WORKSHOP: “The Emotional Cost of Caring”- Managing emotional burden when working with laboratory animals: role of communicating and assessing the impact of animal welfare on the resilience of co-workers
Individuals who work with animals in biomedical research will sometimes form bonds with these animals. Although these relationships may enhance the well-being and welfare of laboratory animals, they involve a moral cost to staff. Institutions should acknowledge the existence of these bonds and provide support mechanisms to help laboratory personnel deal with the emotional challenges of their profession.
This one-day workshop will focus on working practices and challenges faced by laboratory animal care professionals and researchers. It will provide a forum for those working with animals to comment openly about animal welfare, how it impacts them emotionally and will provide an insight into observations commonly experienced. It will also aim to improve delegates’ confidence in communicating concerns about animal welfare and support them to build their emotional resilience.
Registration is now closed but any QMUL staff is free to attend any specific lecture that may be of their interest. This would be very valuable for any Phd/postdocs undertaking animal work.
For further information: https://www.eventbrite.com/e/the-emotional-cost-of-caring-impact-on-animal-welfare-tickets-55399738108
DATE AND TIME
Friday, 10 May 2019
9:30 – 16:30 GMT
Innovation Centre, Clark-Kennedy Lecture Theatre
Queen Mary University of London
London, EC1M 6BQ
9:30 Registration and coffee
10:00-10:15: Welcome and introduction Dr Jordi L. Tremoleda, Queen Mary University London and Dr Angela Kerton, The Learning Curve (Development) Ltd.
10:15-10:45: When is anthropomorphism ever right? Implications of homology and analogy for animal welfare. Dr Charlotte Burn. Senior Lecturer in Animal Welfare and Behaviour Science Royal Veterinary College. London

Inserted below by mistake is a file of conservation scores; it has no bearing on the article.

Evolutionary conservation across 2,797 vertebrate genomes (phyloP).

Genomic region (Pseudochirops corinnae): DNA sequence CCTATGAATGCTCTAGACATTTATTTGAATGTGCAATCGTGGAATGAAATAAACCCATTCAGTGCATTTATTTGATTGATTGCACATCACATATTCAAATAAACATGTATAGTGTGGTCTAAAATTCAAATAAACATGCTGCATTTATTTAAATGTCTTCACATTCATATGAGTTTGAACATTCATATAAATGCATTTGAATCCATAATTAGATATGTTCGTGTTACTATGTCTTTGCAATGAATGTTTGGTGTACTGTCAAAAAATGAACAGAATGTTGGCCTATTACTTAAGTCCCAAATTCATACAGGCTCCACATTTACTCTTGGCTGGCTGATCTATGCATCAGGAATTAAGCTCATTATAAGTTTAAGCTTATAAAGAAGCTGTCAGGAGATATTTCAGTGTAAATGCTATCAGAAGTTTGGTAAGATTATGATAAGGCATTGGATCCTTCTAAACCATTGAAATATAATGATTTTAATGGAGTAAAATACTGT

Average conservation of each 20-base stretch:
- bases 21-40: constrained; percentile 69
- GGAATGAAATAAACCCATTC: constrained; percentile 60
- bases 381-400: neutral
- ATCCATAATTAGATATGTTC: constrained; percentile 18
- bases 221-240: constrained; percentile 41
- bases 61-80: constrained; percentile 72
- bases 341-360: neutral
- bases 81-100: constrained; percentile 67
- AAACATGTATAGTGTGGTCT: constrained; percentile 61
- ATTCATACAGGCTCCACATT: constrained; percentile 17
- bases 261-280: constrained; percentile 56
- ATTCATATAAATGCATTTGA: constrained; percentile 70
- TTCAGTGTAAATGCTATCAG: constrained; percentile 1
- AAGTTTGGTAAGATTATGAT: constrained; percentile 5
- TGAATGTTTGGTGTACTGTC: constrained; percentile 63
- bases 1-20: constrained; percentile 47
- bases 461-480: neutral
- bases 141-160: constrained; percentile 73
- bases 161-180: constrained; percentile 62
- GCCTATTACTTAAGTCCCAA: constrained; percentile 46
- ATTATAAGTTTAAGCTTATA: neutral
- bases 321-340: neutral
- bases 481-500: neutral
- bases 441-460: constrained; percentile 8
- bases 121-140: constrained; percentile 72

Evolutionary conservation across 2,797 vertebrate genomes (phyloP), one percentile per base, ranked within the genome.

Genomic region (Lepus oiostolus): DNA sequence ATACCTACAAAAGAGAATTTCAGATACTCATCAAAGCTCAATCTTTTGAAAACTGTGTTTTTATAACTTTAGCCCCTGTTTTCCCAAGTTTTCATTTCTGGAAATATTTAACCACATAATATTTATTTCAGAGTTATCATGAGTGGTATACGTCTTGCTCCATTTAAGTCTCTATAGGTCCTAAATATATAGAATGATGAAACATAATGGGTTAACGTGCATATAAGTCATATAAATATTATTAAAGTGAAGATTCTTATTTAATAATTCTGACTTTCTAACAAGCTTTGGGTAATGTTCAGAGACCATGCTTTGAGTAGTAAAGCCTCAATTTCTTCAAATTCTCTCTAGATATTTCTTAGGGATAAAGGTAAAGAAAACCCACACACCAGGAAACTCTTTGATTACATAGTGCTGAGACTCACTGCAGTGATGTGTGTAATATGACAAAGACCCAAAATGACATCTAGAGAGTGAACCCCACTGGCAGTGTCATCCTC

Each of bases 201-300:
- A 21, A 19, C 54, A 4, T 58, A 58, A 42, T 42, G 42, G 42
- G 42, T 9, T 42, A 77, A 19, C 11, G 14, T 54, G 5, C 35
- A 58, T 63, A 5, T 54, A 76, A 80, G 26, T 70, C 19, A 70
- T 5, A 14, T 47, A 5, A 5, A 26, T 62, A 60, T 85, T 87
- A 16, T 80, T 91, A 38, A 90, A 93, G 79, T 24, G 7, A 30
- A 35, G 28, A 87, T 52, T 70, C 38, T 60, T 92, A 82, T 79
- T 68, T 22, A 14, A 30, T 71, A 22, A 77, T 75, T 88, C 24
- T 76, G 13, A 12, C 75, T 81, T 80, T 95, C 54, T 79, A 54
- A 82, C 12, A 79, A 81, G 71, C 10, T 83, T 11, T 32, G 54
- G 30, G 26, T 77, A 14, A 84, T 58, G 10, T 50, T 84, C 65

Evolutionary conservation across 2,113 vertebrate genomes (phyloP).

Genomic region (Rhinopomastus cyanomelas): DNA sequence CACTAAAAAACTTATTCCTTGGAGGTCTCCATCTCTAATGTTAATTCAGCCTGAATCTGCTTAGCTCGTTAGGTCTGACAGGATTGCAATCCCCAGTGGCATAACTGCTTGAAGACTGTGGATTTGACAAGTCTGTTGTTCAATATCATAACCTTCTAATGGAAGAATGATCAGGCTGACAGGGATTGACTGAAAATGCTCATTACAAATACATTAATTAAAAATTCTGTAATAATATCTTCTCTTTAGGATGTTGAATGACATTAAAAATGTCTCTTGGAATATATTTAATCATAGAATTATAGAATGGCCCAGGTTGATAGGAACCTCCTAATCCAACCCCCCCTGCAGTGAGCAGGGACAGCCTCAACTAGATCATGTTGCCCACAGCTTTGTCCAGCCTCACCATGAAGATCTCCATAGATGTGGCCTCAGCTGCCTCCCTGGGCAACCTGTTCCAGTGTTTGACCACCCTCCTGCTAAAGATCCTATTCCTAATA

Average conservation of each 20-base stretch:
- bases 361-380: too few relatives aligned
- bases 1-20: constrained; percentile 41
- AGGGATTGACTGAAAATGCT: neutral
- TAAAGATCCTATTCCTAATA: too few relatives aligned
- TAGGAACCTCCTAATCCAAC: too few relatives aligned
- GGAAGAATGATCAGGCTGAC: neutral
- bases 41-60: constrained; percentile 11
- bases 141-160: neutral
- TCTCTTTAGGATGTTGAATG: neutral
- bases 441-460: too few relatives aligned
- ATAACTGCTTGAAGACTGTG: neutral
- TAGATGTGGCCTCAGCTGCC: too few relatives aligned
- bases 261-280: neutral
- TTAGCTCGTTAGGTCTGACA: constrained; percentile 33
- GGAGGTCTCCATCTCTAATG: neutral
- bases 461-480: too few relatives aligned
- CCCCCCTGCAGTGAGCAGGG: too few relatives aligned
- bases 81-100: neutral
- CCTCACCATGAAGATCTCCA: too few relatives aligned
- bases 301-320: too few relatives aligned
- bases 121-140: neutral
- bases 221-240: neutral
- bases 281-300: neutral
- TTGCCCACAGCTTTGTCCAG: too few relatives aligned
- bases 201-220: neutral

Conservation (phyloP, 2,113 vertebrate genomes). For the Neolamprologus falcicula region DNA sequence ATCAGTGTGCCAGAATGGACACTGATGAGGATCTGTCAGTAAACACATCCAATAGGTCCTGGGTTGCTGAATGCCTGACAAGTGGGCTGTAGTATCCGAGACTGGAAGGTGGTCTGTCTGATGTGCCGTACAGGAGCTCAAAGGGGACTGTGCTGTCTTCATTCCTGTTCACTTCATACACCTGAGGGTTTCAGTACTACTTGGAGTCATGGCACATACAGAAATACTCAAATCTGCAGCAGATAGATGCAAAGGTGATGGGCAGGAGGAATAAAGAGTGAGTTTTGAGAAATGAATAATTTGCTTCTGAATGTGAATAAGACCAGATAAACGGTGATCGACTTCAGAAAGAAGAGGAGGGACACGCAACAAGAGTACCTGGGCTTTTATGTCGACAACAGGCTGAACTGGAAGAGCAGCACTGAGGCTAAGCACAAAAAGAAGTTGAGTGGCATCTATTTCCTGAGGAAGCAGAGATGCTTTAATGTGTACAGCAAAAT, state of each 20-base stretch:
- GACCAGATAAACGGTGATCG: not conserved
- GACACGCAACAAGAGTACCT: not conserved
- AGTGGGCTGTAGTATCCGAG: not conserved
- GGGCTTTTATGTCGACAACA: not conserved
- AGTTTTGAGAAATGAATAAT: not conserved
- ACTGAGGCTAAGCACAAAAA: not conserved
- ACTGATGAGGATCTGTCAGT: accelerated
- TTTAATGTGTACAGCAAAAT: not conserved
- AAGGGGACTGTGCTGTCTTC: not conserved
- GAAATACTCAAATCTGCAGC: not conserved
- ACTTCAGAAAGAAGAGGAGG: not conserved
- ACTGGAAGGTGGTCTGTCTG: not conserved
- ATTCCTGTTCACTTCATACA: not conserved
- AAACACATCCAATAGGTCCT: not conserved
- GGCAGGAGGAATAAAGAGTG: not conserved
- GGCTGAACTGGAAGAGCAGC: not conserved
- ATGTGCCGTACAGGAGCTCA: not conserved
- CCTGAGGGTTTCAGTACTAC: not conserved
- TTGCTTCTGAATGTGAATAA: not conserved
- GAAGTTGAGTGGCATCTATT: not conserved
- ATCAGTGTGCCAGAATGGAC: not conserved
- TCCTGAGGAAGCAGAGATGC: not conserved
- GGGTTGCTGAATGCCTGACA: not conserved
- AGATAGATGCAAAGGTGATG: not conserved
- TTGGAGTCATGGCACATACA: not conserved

10:45-11:15: “Emotional dissonance faced by Animal Technologists: Why, when and what can we do?” Dr Keith Davies, College of Biomedical & Life Sciences, Cardiff University.
11:15-11:45: Considerations for the effects of how human emotion can influence animal behaviour within the laboratory. Dr Alison Hopkins, a-tune software AG.
11:45-12:30: The division of emotional labour in animal research. Dr Beth Greenhough. Associate Professor in Human Geography. University of Oxford. UK
12:30-13:30 Lunch break and networking
13:30-14:00 Maintaining wellbeing in a frantic world: a medical education perspective. Dr Helen Bintley, Lecturer in Clinical Skills Education, Queen Mary University London.
14:00-14:30 Mind Matters: Addressing mental health and wellbeing issues across the veterinary team. Dr Lizzie Lockett, CEO Royal College of Veterinary Surgeons, Director of the Mind Matters Initiative
14:30-15:00 Coffee / Tea break
15:00-15:30 NVS perspectives and challenges within a complex preclinical modelling setting Dr Belinda Farnfield, Named Veterinary Surgeon, The Defence Science and Technology Laboratory (Dstl)
15-30-16:00 How does it feel to be an NVS?- professionalising responsabilities and emotions. Dr Aurelie Thomas. Named Veterinary Surgeon. Wellcome Trust Sanger Institute.
16:00-16:30 Summary & Closing remarks
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